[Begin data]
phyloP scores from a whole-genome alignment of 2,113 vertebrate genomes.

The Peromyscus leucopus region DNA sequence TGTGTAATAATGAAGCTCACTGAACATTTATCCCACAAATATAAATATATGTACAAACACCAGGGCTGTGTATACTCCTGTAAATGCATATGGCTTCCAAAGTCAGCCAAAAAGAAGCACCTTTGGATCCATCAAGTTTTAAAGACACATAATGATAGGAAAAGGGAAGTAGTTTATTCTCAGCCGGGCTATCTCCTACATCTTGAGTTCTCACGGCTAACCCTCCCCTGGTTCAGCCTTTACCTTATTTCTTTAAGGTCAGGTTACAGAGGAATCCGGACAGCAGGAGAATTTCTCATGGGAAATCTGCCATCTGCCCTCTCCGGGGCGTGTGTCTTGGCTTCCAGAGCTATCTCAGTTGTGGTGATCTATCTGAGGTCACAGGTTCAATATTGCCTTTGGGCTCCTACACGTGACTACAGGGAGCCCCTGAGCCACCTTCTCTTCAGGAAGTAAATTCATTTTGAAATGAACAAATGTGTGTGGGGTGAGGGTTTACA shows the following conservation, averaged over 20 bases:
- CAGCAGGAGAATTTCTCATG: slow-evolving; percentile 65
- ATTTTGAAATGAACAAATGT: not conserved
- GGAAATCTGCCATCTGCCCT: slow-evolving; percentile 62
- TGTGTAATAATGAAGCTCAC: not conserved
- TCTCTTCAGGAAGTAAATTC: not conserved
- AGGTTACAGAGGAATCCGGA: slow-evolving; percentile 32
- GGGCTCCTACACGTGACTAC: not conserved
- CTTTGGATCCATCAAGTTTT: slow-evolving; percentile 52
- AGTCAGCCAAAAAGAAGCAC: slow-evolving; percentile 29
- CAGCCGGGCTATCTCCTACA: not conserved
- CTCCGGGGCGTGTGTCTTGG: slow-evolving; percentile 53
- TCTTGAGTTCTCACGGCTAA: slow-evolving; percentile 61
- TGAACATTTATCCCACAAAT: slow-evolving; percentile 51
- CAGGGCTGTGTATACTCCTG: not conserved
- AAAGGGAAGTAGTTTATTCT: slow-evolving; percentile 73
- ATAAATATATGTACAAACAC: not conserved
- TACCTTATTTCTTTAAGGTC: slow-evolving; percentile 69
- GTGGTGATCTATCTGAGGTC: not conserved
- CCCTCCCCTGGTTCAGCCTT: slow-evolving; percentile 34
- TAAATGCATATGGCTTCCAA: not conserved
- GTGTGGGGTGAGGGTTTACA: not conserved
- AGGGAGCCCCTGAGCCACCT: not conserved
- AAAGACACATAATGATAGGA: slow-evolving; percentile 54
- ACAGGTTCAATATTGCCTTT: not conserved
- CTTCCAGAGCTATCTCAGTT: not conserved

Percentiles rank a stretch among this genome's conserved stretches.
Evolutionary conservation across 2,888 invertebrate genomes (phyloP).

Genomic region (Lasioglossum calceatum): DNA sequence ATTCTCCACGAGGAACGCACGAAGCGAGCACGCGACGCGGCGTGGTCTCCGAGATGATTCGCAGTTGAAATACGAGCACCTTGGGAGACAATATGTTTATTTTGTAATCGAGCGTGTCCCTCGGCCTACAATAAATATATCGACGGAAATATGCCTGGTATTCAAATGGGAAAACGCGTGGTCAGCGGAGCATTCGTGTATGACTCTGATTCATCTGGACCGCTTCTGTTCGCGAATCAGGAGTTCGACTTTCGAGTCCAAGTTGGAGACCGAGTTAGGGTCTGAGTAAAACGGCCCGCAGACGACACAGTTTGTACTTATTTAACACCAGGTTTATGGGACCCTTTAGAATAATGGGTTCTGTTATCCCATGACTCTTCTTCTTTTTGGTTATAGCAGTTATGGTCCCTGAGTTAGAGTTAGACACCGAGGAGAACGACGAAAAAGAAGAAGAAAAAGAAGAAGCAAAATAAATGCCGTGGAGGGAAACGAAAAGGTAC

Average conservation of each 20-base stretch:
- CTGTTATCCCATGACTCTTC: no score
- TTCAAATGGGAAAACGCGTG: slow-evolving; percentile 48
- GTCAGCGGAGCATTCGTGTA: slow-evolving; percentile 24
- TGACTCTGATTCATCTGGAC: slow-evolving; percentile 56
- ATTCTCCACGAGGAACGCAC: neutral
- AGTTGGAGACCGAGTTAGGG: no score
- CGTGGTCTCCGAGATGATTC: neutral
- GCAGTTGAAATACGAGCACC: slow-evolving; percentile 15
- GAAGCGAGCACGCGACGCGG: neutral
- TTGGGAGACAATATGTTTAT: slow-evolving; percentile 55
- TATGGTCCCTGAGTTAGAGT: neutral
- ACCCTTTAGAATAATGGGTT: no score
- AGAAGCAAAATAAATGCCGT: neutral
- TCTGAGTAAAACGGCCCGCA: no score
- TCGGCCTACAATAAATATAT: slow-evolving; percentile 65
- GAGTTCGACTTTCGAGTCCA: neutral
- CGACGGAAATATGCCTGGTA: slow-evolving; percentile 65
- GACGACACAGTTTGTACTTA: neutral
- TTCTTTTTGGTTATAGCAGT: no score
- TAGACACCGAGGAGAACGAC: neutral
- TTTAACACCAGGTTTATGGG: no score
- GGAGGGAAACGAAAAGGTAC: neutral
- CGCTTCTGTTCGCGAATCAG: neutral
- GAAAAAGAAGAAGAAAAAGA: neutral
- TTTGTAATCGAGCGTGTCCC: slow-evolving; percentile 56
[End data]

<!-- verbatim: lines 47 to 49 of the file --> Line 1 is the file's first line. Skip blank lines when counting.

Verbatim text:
- GAGTTCGACTTTCGAGTCCA: neutral
- CGACGGAAATATGCCTGGTA: slow-evolving; percentile 65
- GACGACACAGTTTGTACTTA: neutral